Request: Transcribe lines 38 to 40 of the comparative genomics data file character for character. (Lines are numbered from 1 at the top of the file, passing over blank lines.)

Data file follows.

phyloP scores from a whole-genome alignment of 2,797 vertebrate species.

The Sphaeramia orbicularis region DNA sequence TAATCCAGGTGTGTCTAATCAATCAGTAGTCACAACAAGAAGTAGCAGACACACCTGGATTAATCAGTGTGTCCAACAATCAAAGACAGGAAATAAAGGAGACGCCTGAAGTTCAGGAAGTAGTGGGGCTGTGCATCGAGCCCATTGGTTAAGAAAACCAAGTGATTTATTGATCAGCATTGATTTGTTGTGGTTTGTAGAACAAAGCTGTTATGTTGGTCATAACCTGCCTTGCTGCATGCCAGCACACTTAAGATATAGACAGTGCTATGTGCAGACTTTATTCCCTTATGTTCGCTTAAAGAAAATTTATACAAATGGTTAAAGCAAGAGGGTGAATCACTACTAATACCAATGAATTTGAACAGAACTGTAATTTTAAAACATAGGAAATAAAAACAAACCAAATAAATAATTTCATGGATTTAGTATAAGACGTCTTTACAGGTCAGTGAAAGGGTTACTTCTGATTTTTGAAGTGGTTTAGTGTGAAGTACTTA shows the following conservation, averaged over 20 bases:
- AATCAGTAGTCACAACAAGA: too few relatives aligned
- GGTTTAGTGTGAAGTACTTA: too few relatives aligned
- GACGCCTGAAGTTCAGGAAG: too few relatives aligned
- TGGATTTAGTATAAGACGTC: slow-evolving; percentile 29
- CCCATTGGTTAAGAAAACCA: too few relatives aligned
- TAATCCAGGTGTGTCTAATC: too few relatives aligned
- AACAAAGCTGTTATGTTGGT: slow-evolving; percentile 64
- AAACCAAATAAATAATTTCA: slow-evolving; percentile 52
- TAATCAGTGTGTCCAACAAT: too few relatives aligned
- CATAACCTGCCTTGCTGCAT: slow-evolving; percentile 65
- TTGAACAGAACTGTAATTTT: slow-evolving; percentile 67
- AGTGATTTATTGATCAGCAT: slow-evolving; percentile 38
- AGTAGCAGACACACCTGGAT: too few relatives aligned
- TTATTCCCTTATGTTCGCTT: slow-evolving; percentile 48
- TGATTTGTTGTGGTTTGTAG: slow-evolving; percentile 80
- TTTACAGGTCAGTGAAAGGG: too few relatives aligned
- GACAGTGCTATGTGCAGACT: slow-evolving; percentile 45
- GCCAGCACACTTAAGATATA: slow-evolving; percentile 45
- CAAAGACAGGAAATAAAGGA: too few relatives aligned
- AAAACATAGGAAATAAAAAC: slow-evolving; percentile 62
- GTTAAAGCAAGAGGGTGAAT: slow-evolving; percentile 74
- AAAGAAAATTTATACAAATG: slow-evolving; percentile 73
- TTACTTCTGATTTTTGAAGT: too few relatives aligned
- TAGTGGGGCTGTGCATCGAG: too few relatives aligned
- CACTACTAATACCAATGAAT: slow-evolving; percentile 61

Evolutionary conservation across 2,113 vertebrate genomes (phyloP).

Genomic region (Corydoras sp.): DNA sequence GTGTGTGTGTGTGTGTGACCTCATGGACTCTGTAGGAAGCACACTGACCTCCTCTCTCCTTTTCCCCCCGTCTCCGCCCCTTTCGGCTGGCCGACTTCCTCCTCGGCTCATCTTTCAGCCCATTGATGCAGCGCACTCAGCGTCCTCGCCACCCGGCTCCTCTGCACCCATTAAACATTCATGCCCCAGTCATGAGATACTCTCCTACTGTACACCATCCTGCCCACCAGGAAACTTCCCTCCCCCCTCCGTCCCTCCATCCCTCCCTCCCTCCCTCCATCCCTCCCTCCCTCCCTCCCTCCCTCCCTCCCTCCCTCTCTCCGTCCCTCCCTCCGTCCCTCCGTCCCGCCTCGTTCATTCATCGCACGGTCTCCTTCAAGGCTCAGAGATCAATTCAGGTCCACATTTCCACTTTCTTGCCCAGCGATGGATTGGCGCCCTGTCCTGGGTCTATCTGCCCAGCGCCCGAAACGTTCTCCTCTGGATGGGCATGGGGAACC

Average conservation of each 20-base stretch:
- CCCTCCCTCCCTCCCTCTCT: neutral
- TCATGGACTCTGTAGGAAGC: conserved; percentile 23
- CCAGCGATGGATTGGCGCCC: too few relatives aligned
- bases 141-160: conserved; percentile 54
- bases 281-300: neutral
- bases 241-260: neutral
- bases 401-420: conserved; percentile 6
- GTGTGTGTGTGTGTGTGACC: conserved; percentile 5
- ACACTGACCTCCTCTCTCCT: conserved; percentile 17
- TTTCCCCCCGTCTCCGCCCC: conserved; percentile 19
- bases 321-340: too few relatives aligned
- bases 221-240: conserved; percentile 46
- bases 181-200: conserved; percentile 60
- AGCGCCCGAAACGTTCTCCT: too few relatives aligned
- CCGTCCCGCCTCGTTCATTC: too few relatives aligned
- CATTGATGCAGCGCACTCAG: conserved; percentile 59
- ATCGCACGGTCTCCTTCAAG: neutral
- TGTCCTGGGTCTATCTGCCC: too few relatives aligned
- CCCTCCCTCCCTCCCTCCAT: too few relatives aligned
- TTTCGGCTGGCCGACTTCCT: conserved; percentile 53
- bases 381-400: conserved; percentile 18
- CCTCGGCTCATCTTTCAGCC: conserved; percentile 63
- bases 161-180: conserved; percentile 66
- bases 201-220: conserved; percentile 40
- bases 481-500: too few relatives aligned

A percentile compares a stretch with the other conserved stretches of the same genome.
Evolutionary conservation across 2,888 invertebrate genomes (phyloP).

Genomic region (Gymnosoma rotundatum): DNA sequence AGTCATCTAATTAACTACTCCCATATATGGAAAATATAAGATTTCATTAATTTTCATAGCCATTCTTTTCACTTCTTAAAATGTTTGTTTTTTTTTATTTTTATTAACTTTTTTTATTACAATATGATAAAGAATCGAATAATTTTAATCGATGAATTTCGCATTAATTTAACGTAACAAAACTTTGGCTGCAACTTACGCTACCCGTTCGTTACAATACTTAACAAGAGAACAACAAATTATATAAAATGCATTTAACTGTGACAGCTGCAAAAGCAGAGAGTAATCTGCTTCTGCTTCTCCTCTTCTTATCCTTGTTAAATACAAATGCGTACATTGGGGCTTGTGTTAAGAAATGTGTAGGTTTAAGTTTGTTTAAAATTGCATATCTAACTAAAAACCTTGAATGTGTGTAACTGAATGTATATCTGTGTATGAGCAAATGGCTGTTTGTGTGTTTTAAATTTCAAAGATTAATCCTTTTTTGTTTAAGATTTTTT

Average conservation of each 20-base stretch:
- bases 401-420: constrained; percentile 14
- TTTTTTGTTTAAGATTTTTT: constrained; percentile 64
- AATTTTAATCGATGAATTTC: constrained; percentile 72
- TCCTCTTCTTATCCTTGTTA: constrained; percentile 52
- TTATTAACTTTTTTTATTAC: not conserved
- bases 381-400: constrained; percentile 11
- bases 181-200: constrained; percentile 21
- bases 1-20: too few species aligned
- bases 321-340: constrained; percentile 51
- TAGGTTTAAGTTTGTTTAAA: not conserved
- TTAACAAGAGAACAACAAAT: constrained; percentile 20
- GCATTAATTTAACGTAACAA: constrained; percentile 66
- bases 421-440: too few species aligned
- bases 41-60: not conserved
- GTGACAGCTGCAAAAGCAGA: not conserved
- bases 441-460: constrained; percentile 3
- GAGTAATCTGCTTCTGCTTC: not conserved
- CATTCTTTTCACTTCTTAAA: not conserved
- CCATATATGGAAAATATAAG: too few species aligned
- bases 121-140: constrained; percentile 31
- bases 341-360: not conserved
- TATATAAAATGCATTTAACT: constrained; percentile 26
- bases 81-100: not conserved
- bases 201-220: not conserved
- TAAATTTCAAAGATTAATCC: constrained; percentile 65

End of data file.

- GTGTGTGTGTGTGTGTGACC: conserved; percentile 5
- ACACTGACCTCCTCTCTCCT: conserved; percentile 17
- TTTCCCCCCGTCTCCGCCCC: conserved; percentile 19